When Wei and I first started dating, he made me fried rice. Hah, those were the days when he cooked for me. The fried rice was great, but I asked him where was the roast pork. "You know, the little red pieces of pork that Chinese restaurants put in fried rice." "Oh," he said. "You buy that at the Asian grocery store."
Well now, years later, I've found a way to make a pretty close approximation of char siu at home. The recipe comes from the Low-Fat chapter of How to Eat; it uses lean pork tenderloin instead of the traditional, but more fatty, pork shoulder. Nigella says that it "is not quite char siu, it's just char siu-ish." I agree; the flavor is almost perfect. It was a great addition to the fried rice. Speaking of, the rice can take more vegetables besides those that I've listed here; this is just my basic list. Some of my favorites are frozen peas and shiitake mushrooms, but you can really use whatever suits your tastes.
For the char siu:
One pork tenderloin, trimmed of silverskin and excess fat
4 tablespoons soy sauce
1 tablespoon tomato paste
3 tablespoons hoisin sauce
2 tablespoons sherry
2 tablespoons honey
2 scant tablespoons brown sugar
1 tablespoon Thai chili sauce
1 teaspoon sesame oil
For the fried rice:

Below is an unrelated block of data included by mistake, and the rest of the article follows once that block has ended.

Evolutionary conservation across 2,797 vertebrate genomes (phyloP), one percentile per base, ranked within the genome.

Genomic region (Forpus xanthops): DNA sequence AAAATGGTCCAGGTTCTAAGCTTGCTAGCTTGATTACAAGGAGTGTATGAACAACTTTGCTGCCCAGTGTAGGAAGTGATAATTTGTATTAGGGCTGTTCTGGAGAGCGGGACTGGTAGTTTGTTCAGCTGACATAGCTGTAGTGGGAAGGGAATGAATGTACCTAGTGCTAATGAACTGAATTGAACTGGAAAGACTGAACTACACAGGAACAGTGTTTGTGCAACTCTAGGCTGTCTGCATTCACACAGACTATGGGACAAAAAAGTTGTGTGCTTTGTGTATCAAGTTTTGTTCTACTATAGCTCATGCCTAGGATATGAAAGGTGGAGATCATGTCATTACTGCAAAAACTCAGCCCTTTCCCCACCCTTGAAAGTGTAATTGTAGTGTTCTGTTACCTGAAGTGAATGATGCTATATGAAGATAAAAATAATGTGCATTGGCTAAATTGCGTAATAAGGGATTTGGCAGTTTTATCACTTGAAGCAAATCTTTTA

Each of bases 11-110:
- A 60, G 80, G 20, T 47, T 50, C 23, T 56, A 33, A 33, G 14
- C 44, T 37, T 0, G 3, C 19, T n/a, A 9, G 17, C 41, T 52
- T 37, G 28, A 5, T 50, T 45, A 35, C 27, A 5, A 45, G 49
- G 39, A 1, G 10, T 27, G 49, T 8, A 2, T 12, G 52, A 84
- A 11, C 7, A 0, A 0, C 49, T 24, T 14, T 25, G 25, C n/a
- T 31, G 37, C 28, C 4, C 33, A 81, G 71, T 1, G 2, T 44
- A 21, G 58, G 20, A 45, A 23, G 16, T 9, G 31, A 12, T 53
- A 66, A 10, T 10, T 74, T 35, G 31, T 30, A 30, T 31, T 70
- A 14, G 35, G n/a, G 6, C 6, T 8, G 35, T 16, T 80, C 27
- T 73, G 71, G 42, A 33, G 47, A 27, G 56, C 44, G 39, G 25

2 eggs, beaten lightly with a little bit of salt
1 onion, chopped
3 medium carrots, peeled and sliced into thin coins
4 garlic cloves, chopped
2 cups of cooked rice, at least a day old
White pepper (optional)
Cut the pork tenderloin in half lengthwise. Whisk together all of the marinade ingredients in a small bowl. Place the tenderloin pieces in a large plastic bag and pour in the marinade. Squish everything around to coat the pork. Leave in the fridge for 24 hours or overnight.
To cook the pork, preheat the oven to 450 degrees F. Take the pork out of the marinade, reserving the marinade. Line a baking dish with tin foil and place the pork in it. Bake for 15 minutes, then turn the oven down to 325 degrees F. Take the pork out and brush over some of the reserved marinade. Bake for another 15 minutes, brushing more of the marinade over the pork at 5 minute intervals. Remove from the oven and let the pork cool before cutting it into bite sized pieces for the fried rice.
Warm up a tablespoon of peanut oil in a large wok over high heat. Pour in the beaten eggs and leave them to cook for about a minute--do not touch them! The idea is to make a rough omelette, not scrambled eggs. Flip the egg over to cook the wet side for another minute. When the egg is fully cooked, remove it to a plate.
Warm up another tablespoon of peanut oil over high heat and toss in the onion. Cook until soft, a few minutes. Add the carrot and garlic to the wok and stir fry until the carrot loses its bite, 4 or 5 minutes. Break up the rice into small clumps and put it into the wok. Add a couple of splashes of chicken broth and a couple of tablespoons of soy sauce. Cover contents of the wok with your largest lid and let the rice steam for a couple of minutes. Uncover and stir to combine everything. Add the chopped pork and cooked egg and stir to combine again, breaking up the egg as you do so. Taste and add a bit more soy sauce if you think it needs it. Sprinkle over some white pepper to finish.
Rating: this is awesome
I am really excited about the char siu-ish recipe! It would be great in soup or a noodle dish. I'll definitely be making it again.